If your home is your castle, my husband and I have been living with the drawbridge down for about ten years. In that time, fifteen housemates have come and gone, and eight of these have lived with us for two years or more. In our four-bedroom Victorian house, community is our way of life.
Sometimes, when I describe all this to someone I’ve just met, they look at me with wonder and admiration. “Oh that’s so beautiful to share your home with other people,” they sometimes say, “but I just couldn’t do it.” And at these times I wish that I kept a cheat sheet of former and current housemates’ phone numbers in my pocket.
Talking with them would certainly temper any idealistic notions.
For both my husband and I, the desire to live in community was born in college. When he showed up as a freshman at the University of Southern California, two seniors helped him move in. He soon discovered that these seniors lived next door in a cramped dorm room, choosing to forgo apartment life as a part of their Christian commitment to hospitality. That year my husband watched them model kindness, patience, truth-telling and forgiveness in the nitty-gritty of daily life, and his vision was forever altered.
For my part, I liked undergraduate life so much that I extended it for six years, working as a campus minister at a small women’s college. During that time I lived in a household of 35 for a summer, led spring break trips in tight quarters, and attended overnight training events, as well as an annual two-week “camp” for campus ministers. Though all of this intentional togetherness was uncomfortable, and at times painful, for an insecure introvert like me, it was also strangely life-giving.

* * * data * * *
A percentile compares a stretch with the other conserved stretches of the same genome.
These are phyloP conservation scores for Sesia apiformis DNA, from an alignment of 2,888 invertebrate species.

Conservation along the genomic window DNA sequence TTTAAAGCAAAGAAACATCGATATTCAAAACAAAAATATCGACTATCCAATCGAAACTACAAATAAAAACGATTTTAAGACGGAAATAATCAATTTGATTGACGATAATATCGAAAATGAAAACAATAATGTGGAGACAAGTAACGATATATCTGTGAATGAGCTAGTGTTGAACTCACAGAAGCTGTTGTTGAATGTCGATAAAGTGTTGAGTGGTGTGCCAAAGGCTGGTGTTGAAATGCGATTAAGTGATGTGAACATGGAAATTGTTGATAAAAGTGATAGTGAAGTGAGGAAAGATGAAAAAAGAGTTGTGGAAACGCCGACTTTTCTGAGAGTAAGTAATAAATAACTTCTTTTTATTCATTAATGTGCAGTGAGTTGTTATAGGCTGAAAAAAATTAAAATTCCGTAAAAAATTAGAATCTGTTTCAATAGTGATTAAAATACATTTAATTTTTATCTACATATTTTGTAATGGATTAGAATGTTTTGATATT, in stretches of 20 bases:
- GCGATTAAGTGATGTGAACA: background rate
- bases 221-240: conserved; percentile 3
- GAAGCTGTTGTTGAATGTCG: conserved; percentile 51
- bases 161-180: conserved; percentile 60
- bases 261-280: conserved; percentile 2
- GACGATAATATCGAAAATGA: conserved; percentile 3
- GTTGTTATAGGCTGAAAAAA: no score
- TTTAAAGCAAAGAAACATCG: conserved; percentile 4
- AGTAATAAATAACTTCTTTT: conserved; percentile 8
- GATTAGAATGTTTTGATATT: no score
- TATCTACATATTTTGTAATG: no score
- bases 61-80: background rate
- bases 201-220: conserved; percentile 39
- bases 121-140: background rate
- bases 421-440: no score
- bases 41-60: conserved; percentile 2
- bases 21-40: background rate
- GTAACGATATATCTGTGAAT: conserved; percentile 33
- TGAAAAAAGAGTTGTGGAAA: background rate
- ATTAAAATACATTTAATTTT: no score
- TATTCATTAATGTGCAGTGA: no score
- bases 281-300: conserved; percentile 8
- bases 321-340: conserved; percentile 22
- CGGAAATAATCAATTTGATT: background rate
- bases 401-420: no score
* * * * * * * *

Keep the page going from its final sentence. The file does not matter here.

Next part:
And so, by the time we met and married in July of 2005, my husband and I were both committed to some form of intentional, extended community in our home. We, of course, had no idea what a roller coaster this would be.
To begin with the obvious: life after college is not like life in college. There are property taxes, for one, and many other bills that you never imagined. Remember the four-bedroom Victorian house I mentioned in the introduction? Victorian=more than a hundred years old. More than a hundred years old=constantly falling apart. Now add full-time jobs, graduate school, and two babies to the mix of bills and renovation, and you have two very distracted people who barely have time for each other, much less a parade of housemates.
We have not always done well.
With one housemate it took us over a year to discover he didn’t feel comfortable on the first-floor of the house because of its perpetual untidiness. Another housemate hid in her room the whole time she lived with us because that summer we filled every bedroom and the living room with beds and people. When we began living with another family with two young children, I used to hide on the porch and cry during dinner because I couldn’t stand so much chaos so late in the day.
Sometimes it amazes me that we kept this up so long. But then again, there is something about life together.